Here is the blow-by-blow (and I really mean blow-by-blow-by-blow-by-blow) on how to make this dress. I’m mainly blogging this one because I had entirely forgotten how I made this previous dress and it took me ages remembering the steps (I made it up as I went along the first time round so had nothing to refer back to). SO this post is to serve as my lesson the next time I attempt another dress. As Caro in our office says, we are addicted to Quality Management Systems…
The dress has FULLY ENCLOSED SEAMS. Now again I should mention I am NOT a dressmaker and know very little about the proper way to sew, so my terms are my own and may very well confuse those with more knowledge that myself. However. All seams with the exception of the bottom hem are enclosed, such that there are no frayed edges on the side seams, and the arms and neckline have hidden seams to the facing. The pictures will help explain… and if you are reading this and can see glaring mistakes I’m making or better ways to do things please enlighten me…
THE HOMESPUN BBQ TUNIC WITH PUFF BOTTOM
Step 1: Work out your pattern onto pattern paper or in my case, baking paper. I used two panels to make the back of the dress with a centre seam, though it would probably also work ok with a single panel back. For the front of the dress I worked out the pattern, then made some pleats in the fabric, then cut the pinned pleated fabric out to fit the front panel.
A NOTE ABOUT SEAMS… I allow pretty generous seam allowance in the pattern to account for the enclosed seams. So about an inch all around. For all seams except the bottom hem, the seam is sewn “open” with right sides facing out, then trimmed, turned inside out, and sewn again to enclose the first seam and the trimmed fabric edge. Here is a photo of this:
With fabric right sides out, sew the open (rough) seam edge, then trim the fabric
Closing in the seam - fabric is now inside out and the first seam is being "enclosed" within this additional seam
If this part made sense, read on… and if it didnt, keep reading – it might end up making more sense as I talk the whole thing through…
I start the tutorial with making the pleats, then cutting out the panels and facings…
Decide on the front detail. I chose pleats, so made these by folding the fabric over a ruler, then ironing flat before pinning.
The pleats work from the centreline outwards, so I have one and half pleats each side of the centreline.
Fold the fabric at the centreline and lie the pattern on top
Cut out the front and back panels, ensuring an inch or so seam allowance
Stitch the back centreline seam with the open stich (right sides out) then flip over, fold and press, and close in the seam.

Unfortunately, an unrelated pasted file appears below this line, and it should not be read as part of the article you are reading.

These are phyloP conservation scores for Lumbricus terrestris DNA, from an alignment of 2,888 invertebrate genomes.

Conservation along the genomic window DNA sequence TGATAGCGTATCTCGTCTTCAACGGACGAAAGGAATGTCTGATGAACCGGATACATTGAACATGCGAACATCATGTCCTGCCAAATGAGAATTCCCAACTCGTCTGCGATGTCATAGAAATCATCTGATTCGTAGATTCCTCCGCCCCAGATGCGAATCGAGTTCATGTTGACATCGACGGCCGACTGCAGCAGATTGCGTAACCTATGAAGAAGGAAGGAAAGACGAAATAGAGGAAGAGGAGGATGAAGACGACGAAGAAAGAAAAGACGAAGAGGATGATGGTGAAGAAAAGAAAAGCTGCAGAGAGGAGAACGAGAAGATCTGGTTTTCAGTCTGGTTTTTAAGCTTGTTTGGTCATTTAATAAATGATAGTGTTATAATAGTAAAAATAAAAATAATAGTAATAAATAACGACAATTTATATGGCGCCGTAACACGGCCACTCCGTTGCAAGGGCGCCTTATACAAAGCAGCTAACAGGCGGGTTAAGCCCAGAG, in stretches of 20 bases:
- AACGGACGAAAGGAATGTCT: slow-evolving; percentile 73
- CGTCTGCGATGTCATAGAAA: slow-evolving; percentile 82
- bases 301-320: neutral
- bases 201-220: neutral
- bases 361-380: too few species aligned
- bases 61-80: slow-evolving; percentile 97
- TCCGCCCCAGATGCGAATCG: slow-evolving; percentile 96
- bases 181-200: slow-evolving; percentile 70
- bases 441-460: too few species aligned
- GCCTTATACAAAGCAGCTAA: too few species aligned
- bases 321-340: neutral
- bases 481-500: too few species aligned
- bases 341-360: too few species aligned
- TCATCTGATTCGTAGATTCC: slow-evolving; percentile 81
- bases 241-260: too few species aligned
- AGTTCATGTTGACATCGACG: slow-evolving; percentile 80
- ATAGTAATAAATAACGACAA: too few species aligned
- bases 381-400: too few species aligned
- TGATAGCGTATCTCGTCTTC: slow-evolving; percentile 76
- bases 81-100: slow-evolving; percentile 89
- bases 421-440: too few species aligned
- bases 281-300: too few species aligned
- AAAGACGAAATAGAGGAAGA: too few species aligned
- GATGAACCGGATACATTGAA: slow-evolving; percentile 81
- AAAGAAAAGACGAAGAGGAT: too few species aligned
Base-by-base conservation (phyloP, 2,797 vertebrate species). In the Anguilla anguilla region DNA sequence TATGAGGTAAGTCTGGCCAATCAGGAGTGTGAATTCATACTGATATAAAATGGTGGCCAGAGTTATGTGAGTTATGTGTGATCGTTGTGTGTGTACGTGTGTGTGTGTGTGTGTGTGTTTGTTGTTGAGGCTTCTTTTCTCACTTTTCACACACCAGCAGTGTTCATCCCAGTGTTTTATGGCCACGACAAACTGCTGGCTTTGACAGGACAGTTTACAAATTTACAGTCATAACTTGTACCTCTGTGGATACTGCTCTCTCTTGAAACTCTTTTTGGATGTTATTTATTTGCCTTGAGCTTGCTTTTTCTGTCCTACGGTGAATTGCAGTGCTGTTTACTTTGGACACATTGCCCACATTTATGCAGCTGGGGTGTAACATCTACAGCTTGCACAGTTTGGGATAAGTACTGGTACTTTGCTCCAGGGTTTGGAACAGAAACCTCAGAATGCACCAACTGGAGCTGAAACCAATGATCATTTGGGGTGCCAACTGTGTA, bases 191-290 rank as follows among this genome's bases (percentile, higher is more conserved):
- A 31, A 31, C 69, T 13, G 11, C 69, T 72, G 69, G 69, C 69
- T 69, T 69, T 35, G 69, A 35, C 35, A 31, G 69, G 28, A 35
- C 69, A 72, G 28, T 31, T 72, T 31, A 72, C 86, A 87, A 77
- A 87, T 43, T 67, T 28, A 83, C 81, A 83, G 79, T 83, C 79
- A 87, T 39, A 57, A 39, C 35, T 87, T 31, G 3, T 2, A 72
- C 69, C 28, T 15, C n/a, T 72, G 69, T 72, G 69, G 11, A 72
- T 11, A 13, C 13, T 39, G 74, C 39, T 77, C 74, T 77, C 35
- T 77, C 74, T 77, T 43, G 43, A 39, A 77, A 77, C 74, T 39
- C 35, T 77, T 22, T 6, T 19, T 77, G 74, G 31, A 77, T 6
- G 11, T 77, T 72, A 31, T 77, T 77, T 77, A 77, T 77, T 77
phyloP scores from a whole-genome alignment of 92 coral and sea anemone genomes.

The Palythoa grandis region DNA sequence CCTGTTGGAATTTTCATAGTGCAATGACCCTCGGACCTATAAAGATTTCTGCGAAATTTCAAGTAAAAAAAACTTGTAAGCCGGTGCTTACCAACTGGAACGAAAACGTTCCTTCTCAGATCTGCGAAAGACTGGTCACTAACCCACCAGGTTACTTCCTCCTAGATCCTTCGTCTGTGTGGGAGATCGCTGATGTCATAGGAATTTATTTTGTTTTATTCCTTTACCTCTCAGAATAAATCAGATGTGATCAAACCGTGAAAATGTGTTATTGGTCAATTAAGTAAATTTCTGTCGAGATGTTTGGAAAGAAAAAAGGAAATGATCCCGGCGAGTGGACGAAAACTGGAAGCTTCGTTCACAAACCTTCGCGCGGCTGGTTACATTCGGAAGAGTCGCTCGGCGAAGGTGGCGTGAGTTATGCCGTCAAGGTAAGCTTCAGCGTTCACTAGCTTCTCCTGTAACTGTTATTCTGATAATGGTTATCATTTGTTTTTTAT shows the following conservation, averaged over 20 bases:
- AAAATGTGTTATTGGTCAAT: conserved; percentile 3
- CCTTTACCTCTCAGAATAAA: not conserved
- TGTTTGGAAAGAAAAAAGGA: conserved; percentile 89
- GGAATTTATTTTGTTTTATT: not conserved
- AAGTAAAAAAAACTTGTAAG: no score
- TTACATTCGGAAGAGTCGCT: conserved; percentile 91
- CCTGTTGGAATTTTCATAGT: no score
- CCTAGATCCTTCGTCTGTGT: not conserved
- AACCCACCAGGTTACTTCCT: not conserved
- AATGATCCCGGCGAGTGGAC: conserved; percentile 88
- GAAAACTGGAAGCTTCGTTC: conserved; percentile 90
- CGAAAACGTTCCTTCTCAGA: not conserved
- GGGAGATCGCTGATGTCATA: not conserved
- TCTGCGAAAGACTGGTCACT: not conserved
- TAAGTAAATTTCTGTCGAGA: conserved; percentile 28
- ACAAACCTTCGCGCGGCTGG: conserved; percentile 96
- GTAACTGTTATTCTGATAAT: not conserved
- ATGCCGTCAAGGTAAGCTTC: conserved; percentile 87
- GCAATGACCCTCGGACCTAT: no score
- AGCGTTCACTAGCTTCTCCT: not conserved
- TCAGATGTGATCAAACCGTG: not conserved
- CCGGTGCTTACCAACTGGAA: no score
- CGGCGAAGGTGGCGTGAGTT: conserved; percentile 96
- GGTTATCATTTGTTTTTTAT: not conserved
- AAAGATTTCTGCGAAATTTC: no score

Cut out a front and back facing to match the front and back panels
Now I am pinning the shoulders of the front panel to the back pane, right sides out. Im then going to sew these (open seam), then turn inside out, then sew closed seam.
Ditto to the facings, sew the shoulders together right side out, then turn inside out and sew in that same seam. turn right way out again and iron seam flat
With right sides out, pin, then stich the neckline (open seam).
Turn the dress inside out and close in the neckline seam (closed seam). Now you will be getting the hang of the open seam/closed seam gig, right?
Turn right way out again and press the neckline seam. The front facing can be stiched onto the reverse (hidden part) of the pleats, either with the sewing machine or handstiched.
Now for the arm holes. Align the front and back panels, then with fabric right way out stitch around the seam, then trim. Repeat with other armhole,
Now for the tricky bit. Pull through the front part of the armhole to be inside out. Then stiched the seam closed starting from the shoulder seam and ending at the top of the side seam. Then do the same pulling the back panel of the arm to inside out and stiching from the shoulder seam (meeting up with where you have just sewn) and ending up at the top of the side seam. Turn back right way out.
Repeat with both armholes.
Now stich the side seams with the same enclosed seam method. First stitch the seam with the right sides facing out, trim, turn inside out and stitch the seam closed. Repeat with both sides.
Repeat side seams. Then finally stitch up the bottom hem. My dress ended up rather too floaty, so I added some thin elastic to make it a puff dress.
The puffy bottom... Next time I would make the sleeves a little more tight, even though at the outset I wanted this to be a floatier dress.
Phew! There you have it. Not the quickest tutorial I’d have to say, but now that I have figured out this enclosed seams method I want to try out some more shapes with it….i’ll keep you posted.